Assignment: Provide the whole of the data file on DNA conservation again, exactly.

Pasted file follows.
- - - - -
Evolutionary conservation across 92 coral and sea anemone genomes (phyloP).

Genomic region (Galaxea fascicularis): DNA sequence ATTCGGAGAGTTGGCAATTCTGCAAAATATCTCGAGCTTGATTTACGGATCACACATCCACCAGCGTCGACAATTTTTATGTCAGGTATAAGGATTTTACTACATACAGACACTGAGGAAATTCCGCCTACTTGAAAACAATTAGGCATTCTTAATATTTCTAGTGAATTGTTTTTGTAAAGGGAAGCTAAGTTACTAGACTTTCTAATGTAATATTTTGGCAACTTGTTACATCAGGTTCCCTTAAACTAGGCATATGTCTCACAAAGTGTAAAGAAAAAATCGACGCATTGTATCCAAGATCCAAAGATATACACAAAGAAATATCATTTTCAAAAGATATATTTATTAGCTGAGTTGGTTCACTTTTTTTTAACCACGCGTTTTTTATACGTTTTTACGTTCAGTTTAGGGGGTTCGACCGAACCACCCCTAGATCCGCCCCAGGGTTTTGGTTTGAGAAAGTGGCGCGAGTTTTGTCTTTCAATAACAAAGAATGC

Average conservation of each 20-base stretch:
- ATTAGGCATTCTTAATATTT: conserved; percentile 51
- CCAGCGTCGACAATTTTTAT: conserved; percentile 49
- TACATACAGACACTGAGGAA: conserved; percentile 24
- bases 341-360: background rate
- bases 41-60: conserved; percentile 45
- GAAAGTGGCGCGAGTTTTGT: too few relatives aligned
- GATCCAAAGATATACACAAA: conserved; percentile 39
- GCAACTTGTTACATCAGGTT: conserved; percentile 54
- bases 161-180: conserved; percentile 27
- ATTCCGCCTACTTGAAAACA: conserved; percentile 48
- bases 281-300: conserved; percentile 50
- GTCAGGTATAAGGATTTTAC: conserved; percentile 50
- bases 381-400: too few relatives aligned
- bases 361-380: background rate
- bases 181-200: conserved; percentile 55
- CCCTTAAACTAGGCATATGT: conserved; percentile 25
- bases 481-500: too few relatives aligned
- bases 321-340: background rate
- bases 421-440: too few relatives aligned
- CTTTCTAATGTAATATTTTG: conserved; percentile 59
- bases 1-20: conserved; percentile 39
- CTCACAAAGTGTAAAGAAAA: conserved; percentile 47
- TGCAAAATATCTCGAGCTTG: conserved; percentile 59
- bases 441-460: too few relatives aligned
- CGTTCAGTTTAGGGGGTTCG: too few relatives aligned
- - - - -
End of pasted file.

Evolutionary conservation across 92 coral and sea anemone genomes (phyloP).

Genomic region (Galaxea fascicularis): DNA sequence ATTCGGAGAGTTGGCAATTCTGCAAAATATCTCGAGCTTGATTTACGGATCACACATCCACCAGCGTCGACAATTTTTATGTCAGGTATAAGGATTTTACTACATACAGACACTGAGGAAATTCCGCCTACTTGAAAACAATTAGGCATTCTTAATATTTCTAGTGAATTGTTTTTGTAAAGGGAAGCTAAGTTACTAGACTTTCTAATGTAATATTTTGGCAACTTGTTACATCAGGTTCCCTTAAACTAGGCATATGTCTCACAAAGTGTAAAGAAAAAATCGACGCATTGTATCCAAGATCCAAAGATATACACAAAGAAATATCATTTTCAAAAGATATATTTATTAGCTGAGTTGGTTCACTTTTTTTTAACCACGCGTTTTTTATACGTTTTTACGTTCAGTTTAGGGGGTTCGACCGAACCACCCCTAGATCCGCCCCAGGGTTTTGGTTTGAGAAAGTGGCGCGAGTTTTGTCTTTCAATAACAAAGAATGC

Average conservation of each 20-base stretch:
- ATTAGGCATTCTTAATATTT: conserved; percentile 51
- CCAGCGTCGACAATTTTTAT: conserved; percentile 49
- TACATACAGACACTGAGGAA: conserved; percentile 24
- bases 341-360: background rate
- bases 41-60: conserved; percentile 45
- GAAAGTGGCGCGAGTTTTGT: too few relatives aligned
- GATCCAAAGATATACACAAA: conserved; percentile 39
- GCAACTTGTTACATCAGGTT: conserved; percentile 54
- bases 161-180: conserved; percentile 27
- ATTCCGCCTACTTGAAAACA: conserved; percentile 48
- bases 281-300: conserved; percentile 50
- GTCAGGTATAAGGATTTTAC: conserved; percentile 50
- bases 381-400: too few relatives aligned
- bases 361-380: background rate
- bases 181-200: conserved; percentile 55
- CCCTTAAACTAGGCATATGT: conserved; percentile 25
- bases 481-500: too few relatives aligned
- bases 321-340: background rate
- bases 421-440: too few relatives aligned
- CTTTCTAATGTAATATTTTG: conserved; percentile 59
- bases 1-20: conserved; percentile 39
- CTCACAAAGTGTAAAGAAAA: conserved; percentile 47
- TGCAAAATATCTCGAGCTTG: conserved; percentile 59
- bases 441-460: too few relatives aligned
- CGTTCAGTTTAGGGGGTTCG: too few relatives aligned